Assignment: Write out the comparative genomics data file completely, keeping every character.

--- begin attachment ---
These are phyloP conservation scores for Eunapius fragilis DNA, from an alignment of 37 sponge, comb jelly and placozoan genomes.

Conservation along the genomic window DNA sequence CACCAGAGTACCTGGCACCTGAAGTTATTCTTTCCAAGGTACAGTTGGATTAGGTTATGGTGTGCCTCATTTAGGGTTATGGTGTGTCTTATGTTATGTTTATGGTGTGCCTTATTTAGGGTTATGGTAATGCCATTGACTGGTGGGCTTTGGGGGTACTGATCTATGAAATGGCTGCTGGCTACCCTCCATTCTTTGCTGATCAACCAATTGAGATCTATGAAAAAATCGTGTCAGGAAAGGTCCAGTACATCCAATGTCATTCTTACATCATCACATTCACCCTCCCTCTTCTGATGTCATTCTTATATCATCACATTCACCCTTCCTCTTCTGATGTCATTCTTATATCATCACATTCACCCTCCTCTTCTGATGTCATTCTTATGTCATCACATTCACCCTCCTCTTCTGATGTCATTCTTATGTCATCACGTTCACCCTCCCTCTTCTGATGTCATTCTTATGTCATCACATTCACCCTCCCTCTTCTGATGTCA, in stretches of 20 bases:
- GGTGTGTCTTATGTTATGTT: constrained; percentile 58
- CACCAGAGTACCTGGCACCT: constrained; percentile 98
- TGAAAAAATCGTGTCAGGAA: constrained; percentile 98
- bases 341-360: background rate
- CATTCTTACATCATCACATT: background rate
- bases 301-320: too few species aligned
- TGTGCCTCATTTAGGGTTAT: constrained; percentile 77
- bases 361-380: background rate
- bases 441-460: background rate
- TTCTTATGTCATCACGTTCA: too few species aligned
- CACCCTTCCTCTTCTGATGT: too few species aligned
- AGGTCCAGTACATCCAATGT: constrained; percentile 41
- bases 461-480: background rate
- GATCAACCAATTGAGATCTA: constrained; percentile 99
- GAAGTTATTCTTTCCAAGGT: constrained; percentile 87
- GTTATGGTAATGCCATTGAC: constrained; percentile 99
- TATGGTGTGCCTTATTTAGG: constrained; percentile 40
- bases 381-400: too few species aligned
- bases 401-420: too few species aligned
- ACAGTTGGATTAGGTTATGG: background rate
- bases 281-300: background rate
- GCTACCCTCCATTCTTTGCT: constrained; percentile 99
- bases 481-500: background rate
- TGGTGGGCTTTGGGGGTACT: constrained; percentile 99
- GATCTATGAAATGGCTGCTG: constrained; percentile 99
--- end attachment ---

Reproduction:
These are phyloP conservation scores for Eunapius fragilis DNA, from an alignment of 37 sponge, comb jelly and placozoan genomes.

Conservation along the genomic window DNA sequence CACCAGAGTACCTGGCACCTGAAGTTATTCTTTCCAAGGTACAGTTGGATTAGGTTATGGTGTGCCTCATTTAGGGTTATGGTGTGTCTTATGTTATGTTTATGGTGTGCCTTATTTAGGGTTATGGTAATGCCATTGACTGGTGGGCTTTGGGGGTACTGATCTATGAAATGGCTGCTGGCTACCCTCCATTCTTTGCTGATCAACCAATTGAGATCTATGAAAAAATCGTGTCAGGAAAGGTCCAGTACATCCAATGTCATTCTTACATCATCACATTCACCCTCCCTCTTCTGATGTCATTCTTATATCATCACATTCACCCTTCCTCTTCTGATGTCATTCTTATATCATCACATTCACCCTCCTCTTCTGATGTCATTCTTATGTCATCACATTCACCCTCCTCTTCTGATGTCATTCTTATGTCATCACGTTCACCCTCCCTCTTCTGATGTCATTCTTATGTCATCACATTCACCCTCCCTCTTCTGATGTCA, in stretches of 20 bases:
- GGTGTGTCTTATGTTATGTT: constrained; percentile 58
- CACCAGAGTACCTGGCACCT: constrained; percentile 98
- TGAAAAAATCGTGTCAGGAA: constrained; percentile 98
- bases 341-360: background rate
- CATTCTTACATCATCACATT: background rate
- bases 301-320: too few species aligned
- TGTGCCTCATTTAGGGTTAT: constrained; percentile 77
- bases 361-380: background rate
- bases 441-460: background rate
- TTCTTATGTCATCACGTTCA: too few species aligned
- CACCCTTCCTCTTCTGATGT: too few species aligned
- AGGTCCAGTACATCCAATGT: constrained; percentile 41
- bases 461-480: background rate
- GATCAACCAATTGAGATCTA: constrained; percentile 99
- GAAGTTATTCTTTCCAAGGT: constrained; percentile 87
- GTTATGGTAATGCCATTGAC: constrained; percentile 99
- TATGGTGTGCCTTATTTAGG: constrained; percentile 40
- bases 381-400: too few species aligned
- bases 401-420: too few species aligned
- ACAGTTGGATTAGGTTATGG: background rate
- bases 281-300: background rate
- GCTACCCTCCATTCTTTGCT: constrained; percentile 99
- bases 481-500: background rate
- TGGTGGGCTTTGGGGGTACT: constrained; percentile 99
- GATCTATGAAATGGCTGCTG: constrained; percentile 99